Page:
The photograph on this page shows Roy with his elder son, Tim - who died on 17th April, 2019.
This site is a tribute to 'The Boss', who was born in Brighton on February 18, 1925. He is much loved and will always be remembered.
The Boss took great comfort from attending St Giles Church, Shermanbury. The Boss always worried about the future of St Giles, and appreciated the dedication of those who work so hard to maintain this wonderful and historic building.
As part of the continuing improvements to St Giles any donations will go towards providing a much needed W.C. facility. The Boss would certainly have approved. This facility will enable the church to hold more events and make it more accessible.
Roy Cruttenden, ‘The Boss’ was born in Brighton in 1925, and educated at Varndean Grammar School for Boys where he excelled both in sport and academically. He was the son of Arthur Cyril Cruttenden, Housebuilder, The Boss was a member of a firmly established and well-respected Brighton family who were builders and housing developers with offices and a builders’ yard underneath the railway viaduct in Beaconsfield Road.
His sister, Betty, was six years older than The Boss. His mother, Minnie, sadly died he was only two years old. During the war, Roy served in the Home Guard before being commissioned into the Royal Engineers, 1943 – 1947. He served in Italy from 1944, and held the rank of Captain when he was demobilised. Whilst he was a serving officer in 1943 he studied Civil Engineering at Christ’s College, Cambridge.
Roy played cricket for Brighton and Hove Cricket Club (which was founded by his father, Cyril) and enjoyed playing football for the Old Vardeanians and Southwick FC.
He was an international athlete, competing in Long Jump from 1950 – 1958 when his clubs were firstly, Brighton and Hove Athletics Club, and then the Polytechnic Harriers. He represented England, Great Britain, the British Empire and Commonwealth, and captained the English Athletics Team in 1957. He represented Great Britain in the Melbourne Olympics 1956 where he was placed 7th, and the Commonwealth Games in Cardiff 1958 – which was his final appearance.
The Boss was a record holder for both England and Great Britain in Long Jump. His personal best jump was an incredible 24ft 10¾ inches, which was broken by Lynn Davies.
Here is a link to Pathe News, Britain v Czechoslovakia 1955.
The Boss's long-jump - starts at 3 mins 57 seconds. The Boss is wearing No 4.
It was Roy who broke Harold Abrahams’ English Long Jump record at his home stadium at Withdean in Brighton, where as a boy Roy had been a ball boy during the Davies Cup tennis tournaments in the mid ‘30s.
Roy’s career began in the Brighton Planning Office, where he completed his Articles in Civil Engineering by studying at night school. He was appointed a Structural Civil Engineer for the Admiralty in 1950, based in Plymouth. After the war, he had hoped to return to Cambridge to finish his studies but owing to a backlog of applicants he was offered a place only in 1954, which he did not take up.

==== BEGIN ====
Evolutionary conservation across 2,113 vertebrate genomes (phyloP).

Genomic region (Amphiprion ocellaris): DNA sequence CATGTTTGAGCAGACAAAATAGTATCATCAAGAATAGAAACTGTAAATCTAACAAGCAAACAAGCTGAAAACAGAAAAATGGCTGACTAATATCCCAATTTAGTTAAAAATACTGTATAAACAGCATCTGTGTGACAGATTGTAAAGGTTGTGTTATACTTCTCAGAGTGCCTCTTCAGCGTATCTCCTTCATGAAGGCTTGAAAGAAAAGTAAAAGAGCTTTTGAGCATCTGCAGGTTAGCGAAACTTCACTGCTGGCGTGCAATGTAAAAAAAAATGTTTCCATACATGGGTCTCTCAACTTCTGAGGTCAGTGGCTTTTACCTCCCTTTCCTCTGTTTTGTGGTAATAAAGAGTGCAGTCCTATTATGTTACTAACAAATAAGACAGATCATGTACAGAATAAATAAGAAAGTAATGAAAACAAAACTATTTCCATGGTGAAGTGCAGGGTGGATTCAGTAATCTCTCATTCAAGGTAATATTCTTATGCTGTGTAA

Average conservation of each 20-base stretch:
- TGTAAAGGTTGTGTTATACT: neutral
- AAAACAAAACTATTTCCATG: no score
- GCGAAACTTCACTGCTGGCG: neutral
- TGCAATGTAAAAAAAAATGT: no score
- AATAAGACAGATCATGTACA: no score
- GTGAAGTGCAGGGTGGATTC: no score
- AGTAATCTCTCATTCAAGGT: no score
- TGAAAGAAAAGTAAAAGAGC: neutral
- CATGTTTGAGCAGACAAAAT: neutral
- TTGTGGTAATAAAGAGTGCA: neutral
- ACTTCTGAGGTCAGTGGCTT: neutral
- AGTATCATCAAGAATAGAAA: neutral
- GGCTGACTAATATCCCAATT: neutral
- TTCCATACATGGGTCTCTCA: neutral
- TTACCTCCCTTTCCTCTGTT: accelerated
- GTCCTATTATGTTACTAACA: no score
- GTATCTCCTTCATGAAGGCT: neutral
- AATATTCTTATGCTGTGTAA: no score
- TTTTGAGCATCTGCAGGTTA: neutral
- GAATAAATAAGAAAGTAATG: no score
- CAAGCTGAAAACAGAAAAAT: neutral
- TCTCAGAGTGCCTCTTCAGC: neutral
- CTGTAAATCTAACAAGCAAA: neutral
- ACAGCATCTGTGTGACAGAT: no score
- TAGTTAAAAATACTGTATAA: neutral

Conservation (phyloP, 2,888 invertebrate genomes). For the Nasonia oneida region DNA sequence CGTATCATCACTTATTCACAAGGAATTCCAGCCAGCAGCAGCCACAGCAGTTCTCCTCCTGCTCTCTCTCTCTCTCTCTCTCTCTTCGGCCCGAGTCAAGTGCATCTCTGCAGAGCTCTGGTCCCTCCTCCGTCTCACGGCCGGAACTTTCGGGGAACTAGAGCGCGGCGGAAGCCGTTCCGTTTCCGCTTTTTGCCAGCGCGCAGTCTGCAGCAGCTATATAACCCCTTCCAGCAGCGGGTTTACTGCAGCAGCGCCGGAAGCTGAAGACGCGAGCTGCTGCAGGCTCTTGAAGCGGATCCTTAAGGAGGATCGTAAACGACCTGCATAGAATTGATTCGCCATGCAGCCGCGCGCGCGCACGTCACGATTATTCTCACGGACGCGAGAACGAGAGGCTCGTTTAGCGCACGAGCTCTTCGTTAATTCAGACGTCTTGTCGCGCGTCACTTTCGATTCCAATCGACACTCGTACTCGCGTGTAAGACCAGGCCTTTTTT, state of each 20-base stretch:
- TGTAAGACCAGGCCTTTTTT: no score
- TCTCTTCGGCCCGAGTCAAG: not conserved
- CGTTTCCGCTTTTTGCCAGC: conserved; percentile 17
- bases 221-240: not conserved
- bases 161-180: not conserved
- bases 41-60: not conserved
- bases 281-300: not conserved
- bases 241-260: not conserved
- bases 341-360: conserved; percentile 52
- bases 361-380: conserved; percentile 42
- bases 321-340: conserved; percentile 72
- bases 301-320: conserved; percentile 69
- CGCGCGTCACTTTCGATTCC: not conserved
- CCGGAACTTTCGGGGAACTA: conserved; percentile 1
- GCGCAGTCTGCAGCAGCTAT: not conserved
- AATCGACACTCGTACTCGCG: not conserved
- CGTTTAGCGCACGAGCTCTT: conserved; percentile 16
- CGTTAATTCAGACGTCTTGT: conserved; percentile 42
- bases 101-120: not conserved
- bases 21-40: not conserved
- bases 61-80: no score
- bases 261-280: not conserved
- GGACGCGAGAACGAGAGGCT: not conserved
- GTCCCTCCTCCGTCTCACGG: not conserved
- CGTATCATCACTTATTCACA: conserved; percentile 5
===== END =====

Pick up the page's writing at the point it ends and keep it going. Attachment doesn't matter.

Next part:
After attending the Royal Naval College, Greenwich in the mid-50’s, he worked on various NATO projects in Gibraltar, (the King’s Lines fuel depot/extension of runway); Scotland (Glen Douglas NATO Munitions Dumps); Gibraltar again (tunneling; munitions jetty, and responsible for government buildings, the dockyard and harbour). Between spells of working in London, he was Chief Resident Engineer on the British Government Overseas Aid Programme in Nepal, building the British section of the East/West Highway 1972-74.
Prior to retirement in 1985 he served as Regional Director, Public Services Agency – later to become the Department of the Environment in Manchester (responsible for NW England and Northern Ireland – during ‘the Troubles’) and Reading (responsible for South and South West England).
In 1950 he married Phyllis Margaret Watkins (dec’d 2002) who was at that time a lecturer in Physical Education in Brighton. Their two sons, Timothy (a Solicitor Advocate) and Richard (a Chartered Shipbroker) were born in 1955 and 1957 respectively.
He moved from Withdean in Brighton in 2014 to live with his younger son Richard and daughter-in-law, Sally, at Paynesfield, near Henfield. The Boss was well liked and respected by his neighbours and the friends he made locally. He was a member of the congregation at St Giles, Shermanbury; and enjoyed the traditional worship and the warm welcome he found there. He was a member of Henfield Probus and the Henfield History Group both of which he also thoroughly enjoyed.
The Boss was generous in the hospitality he offered, especially to his close family and friends. He enjoyed nothing more than taking lunch and dinner with his visitors in local restaurants and pubs. Each year he hosted Rick’s birthday event at The India Club, The Strand, London.
Timothy sadly pre-deceased The Boss on April 17ththis year, in a swimming accident off Gibraltar.
The Boss was a fantastic father to Timothy and Richard, and a loving and proud grandfather to Oliver, Jack, Venetia and Imogen.
In recent years he was an undemanding companion whilst living with Richard and Sally - always very grateful for the care they offered.
The family is thankful that he remained active and very healthy up to his final few days, when a short illness took him from them. He retained his dignity to the last.
His family would also like to thank all the members of the NHS with whom Roy came into contact, especially those at Henfield Medical Centre and particularly the doctors, nurses and support staff at the Royal Sussex County Hospital on the Solomon and Donald Hall wards, who, without exception, could not have been more caring.
The Boss was a ‘Sussex Man’ through and through; dutiful, dignified and accomplished.